A pair of cranes and their colt of this year make a break for it after being startled by gunshots.
This is the Sugar River. I'm told there is a dam within walking distance. And just why would I want to nail down a dam? Because when it gets very cold this winter and the rivers freeze, the water around the dam won't and...the Bald Eagles will gather.
I want to be ready as last winter there were very few of those days with climate change underway.
Unfortunately I've done it again. For whatever reason I somehow end up trotting around on wooded public land the first weekend of deer season almost every year.
The weekend when those who do such things are very excited and sometimes more accidents than usual happen.
Do I know what happened to the blaze orange knit cap that is supposed to be in the car for such events? Of course not.
Plus as there are constant spatters of gunfire in the distance, the creature spotting is at a minimum. The wildlife, not having figured out just yet that it is the season for deer, many of the other creatures figure out before long just who the guns are after and settle down somewhat.
The deer will also get the message and head for mucky swamps, enormous briar patches, and other spots unpalatable to hunters and lay low, particularly on weekends.
The beasties aren't stupid.
There are a few exceptions to the wariness today. Slate-colored Juncos blithely flit from ground to branch and back again. A bigger bird zooms by.
Its a Cedar Waxwing. I hadn't realized how good their coloring is as camouflage in winter.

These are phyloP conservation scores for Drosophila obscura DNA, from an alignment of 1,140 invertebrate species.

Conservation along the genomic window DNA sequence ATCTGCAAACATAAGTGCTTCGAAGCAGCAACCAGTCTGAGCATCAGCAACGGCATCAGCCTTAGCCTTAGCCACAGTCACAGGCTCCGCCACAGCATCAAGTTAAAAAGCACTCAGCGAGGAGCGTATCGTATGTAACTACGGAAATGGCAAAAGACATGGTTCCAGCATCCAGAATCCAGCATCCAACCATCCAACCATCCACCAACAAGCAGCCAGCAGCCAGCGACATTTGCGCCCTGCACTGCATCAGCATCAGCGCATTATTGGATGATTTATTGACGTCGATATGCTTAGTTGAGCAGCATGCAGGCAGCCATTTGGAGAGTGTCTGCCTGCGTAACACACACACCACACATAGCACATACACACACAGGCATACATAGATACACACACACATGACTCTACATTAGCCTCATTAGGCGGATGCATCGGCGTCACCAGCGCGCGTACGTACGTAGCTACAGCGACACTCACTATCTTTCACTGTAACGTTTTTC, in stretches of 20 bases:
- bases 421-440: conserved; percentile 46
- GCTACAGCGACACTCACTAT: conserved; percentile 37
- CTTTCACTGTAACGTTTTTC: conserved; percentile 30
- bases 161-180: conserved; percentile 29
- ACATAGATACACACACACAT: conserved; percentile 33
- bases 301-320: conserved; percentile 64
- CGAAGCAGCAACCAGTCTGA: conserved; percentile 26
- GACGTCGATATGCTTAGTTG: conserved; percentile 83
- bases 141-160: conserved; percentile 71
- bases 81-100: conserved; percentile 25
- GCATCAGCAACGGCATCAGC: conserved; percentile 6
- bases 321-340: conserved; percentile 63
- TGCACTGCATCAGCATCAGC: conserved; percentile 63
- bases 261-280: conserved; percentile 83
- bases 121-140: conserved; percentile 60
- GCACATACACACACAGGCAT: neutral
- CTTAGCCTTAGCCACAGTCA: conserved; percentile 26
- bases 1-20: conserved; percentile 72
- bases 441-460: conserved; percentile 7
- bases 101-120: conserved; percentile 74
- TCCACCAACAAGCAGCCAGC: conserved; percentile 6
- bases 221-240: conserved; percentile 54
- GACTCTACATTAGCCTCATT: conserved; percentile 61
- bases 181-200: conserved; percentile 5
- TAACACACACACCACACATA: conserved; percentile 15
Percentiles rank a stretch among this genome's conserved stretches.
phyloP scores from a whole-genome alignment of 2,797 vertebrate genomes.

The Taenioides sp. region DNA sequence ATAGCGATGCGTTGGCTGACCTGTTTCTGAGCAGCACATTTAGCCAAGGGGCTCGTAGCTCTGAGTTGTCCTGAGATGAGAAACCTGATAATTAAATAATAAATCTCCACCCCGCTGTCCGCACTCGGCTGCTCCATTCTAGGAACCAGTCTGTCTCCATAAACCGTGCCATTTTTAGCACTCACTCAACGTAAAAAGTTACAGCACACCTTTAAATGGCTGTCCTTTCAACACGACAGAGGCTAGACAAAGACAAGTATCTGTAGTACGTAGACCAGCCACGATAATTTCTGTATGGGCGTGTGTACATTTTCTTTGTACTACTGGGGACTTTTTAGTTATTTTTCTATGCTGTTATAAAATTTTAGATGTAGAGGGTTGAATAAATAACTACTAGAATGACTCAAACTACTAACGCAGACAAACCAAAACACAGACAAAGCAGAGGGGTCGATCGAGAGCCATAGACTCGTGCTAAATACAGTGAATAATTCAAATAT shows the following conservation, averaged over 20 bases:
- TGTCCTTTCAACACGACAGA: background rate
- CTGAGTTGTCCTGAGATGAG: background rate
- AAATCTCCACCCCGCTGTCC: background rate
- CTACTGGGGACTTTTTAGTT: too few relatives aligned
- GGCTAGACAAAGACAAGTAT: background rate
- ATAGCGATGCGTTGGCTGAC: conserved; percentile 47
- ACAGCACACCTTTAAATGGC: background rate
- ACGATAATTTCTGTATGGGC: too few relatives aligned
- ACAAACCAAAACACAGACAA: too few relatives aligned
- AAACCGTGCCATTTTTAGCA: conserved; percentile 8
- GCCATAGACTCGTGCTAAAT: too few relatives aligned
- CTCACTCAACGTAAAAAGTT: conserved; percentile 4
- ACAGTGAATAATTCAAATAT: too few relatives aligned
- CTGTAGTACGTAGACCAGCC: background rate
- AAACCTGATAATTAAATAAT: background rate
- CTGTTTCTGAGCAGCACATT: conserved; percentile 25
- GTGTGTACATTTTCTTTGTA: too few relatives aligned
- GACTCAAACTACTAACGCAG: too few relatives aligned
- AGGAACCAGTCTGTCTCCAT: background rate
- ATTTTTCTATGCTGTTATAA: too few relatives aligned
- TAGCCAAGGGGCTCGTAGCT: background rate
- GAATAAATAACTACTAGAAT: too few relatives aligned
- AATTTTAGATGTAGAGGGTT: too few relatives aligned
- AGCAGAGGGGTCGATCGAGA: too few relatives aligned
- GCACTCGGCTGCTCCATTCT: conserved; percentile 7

More distant gunfire and a Kingfisher, making a kind of loud buzzy growling sound, zips with purpose into the distance following the river.
The link below has examples of the buzzy growl, intermixed with the Kingfisher call that sounds more "bird like".
I was only able to get one shot of our Kingfisher friend.
See the speck heading over the treetops of the island?
I cropped the photo down in order to see the "speck" and the photo turned out to be rather odd. I suspect Kingfisher is in the midst of preparing for a dive but he looks more like a dabbler riding rough water.
A TOOL USE TANGENT
One never knows where YouTube will lead, and as we've been having an animal tool use conversation for some years on and off- another chapter. A bird who uses bread to catch fish. I think we could consider bread a tool in this case. (Beware the producer's tag at the tail of the piece. Jarring.)
Then I heard it. The sound of rushing water.
Ahhh, come January there may be a dozen or more Bald Eagles perched in these trees hunting the open water for fish. Something to look forward to during the winter days before Red-tail nesting begins again.
And as if in answer to the thought...
A Red-tail appears and soars into the light.